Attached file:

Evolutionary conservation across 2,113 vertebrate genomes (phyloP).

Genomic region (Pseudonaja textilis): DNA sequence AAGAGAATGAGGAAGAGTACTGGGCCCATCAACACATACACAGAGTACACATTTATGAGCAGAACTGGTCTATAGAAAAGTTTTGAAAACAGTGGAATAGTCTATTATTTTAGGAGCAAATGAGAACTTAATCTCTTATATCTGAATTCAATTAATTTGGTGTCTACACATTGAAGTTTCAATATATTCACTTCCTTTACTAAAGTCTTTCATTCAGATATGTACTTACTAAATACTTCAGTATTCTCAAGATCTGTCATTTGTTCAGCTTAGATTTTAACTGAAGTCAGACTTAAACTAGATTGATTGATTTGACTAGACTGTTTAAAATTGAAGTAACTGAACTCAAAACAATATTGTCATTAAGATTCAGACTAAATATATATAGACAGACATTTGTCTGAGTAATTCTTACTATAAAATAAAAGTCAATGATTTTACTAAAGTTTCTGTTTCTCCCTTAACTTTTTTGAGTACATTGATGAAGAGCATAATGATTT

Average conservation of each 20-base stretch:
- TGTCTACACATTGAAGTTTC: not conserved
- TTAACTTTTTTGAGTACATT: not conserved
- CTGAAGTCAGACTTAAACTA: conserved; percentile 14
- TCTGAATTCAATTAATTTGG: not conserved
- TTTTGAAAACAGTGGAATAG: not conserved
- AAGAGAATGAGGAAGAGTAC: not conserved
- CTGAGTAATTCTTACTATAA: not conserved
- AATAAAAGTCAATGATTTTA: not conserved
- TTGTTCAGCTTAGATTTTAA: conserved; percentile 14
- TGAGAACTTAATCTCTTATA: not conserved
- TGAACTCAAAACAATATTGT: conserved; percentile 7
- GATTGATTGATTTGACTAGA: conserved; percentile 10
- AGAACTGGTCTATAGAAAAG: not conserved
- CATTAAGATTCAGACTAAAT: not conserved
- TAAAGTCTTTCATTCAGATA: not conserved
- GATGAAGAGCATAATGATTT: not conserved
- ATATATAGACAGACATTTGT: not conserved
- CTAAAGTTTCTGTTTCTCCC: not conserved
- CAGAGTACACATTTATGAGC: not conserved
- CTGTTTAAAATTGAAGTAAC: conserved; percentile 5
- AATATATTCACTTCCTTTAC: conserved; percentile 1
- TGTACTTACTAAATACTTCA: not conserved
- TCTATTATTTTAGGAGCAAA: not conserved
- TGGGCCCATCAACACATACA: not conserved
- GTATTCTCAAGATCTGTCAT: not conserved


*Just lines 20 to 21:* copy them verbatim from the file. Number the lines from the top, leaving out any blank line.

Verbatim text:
- ATATATAGACAGACATTTGT: not conserved
- CTAAAGTTTCTGTTTCTCCC: not conserved